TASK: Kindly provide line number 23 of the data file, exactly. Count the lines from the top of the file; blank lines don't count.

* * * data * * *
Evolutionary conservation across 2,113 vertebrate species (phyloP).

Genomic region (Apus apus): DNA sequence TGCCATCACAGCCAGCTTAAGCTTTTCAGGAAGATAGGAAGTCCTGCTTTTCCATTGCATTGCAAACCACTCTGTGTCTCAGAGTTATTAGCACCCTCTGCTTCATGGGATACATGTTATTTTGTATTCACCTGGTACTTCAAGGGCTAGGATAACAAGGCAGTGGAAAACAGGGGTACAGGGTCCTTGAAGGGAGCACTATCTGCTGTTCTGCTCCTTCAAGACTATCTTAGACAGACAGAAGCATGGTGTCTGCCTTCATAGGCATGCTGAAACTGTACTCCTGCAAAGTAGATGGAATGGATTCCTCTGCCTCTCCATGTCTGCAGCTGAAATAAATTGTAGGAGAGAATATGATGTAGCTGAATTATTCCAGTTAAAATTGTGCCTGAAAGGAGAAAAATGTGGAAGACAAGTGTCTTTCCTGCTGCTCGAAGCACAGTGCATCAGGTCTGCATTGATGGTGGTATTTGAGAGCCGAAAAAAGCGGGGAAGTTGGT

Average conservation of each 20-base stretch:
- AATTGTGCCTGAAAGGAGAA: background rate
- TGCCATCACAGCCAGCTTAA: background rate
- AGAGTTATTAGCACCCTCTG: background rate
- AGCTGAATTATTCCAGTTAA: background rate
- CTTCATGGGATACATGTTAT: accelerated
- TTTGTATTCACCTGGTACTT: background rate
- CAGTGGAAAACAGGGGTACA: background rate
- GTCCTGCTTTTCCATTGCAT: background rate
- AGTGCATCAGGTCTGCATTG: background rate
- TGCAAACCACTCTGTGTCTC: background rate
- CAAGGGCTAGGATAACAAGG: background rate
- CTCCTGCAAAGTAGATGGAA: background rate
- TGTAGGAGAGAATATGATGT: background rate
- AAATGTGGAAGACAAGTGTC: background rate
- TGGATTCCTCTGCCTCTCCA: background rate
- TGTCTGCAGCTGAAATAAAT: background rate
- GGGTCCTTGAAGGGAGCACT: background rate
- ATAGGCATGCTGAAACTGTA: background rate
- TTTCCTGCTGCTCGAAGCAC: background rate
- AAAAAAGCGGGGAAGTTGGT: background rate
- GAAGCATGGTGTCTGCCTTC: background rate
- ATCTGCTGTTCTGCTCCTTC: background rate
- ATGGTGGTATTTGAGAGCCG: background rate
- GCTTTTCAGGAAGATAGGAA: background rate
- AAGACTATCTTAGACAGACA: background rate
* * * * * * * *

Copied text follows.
- AAAAAAGCGGGGAAGTTGGT: background rate